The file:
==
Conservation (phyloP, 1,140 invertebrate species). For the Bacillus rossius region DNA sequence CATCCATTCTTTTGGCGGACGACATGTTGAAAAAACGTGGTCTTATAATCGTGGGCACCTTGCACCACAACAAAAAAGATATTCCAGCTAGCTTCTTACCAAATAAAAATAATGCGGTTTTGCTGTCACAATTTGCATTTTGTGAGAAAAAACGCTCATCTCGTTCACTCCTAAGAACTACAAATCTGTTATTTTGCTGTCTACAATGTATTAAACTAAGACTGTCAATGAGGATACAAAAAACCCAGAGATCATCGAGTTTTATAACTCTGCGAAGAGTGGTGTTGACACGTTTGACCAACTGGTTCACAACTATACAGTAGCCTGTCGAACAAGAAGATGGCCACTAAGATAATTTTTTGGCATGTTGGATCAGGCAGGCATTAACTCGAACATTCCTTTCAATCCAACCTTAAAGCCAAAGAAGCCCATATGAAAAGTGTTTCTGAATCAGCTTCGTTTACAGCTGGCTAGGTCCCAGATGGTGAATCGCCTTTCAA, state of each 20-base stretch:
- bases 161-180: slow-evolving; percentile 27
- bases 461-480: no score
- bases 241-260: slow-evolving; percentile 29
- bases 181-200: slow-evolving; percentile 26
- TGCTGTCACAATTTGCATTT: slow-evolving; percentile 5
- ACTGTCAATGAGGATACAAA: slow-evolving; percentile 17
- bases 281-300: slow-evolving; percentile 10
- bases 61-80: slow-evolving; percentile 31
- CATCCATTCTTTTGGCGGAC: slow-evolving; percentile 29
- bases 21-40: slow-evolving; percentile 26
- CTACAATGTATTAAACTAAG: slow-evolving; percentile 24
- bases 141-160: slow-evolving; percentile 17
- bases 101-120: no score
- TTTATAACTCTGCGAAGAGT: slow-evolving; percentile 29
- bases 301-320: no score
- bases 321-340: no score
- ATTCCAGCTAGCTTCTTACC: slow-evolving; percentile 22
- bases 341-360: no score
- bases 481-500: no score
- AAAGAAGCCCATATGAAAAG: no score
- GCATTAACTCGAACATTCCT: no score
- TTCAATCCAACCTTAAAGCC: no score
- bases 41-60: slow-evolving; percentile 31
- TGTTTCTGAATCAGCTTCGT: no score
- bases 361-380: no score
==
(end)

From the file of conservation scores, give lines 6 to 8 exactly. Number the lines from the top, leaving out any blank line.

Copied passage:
- TGCTGTCACAATTTGCATTT: slow-evolving; percentile 5
- ACTGTCAATGAGGATACAAA: slow-evolving; percentile 17
- bases 281-300: slow-evolving; percentile 10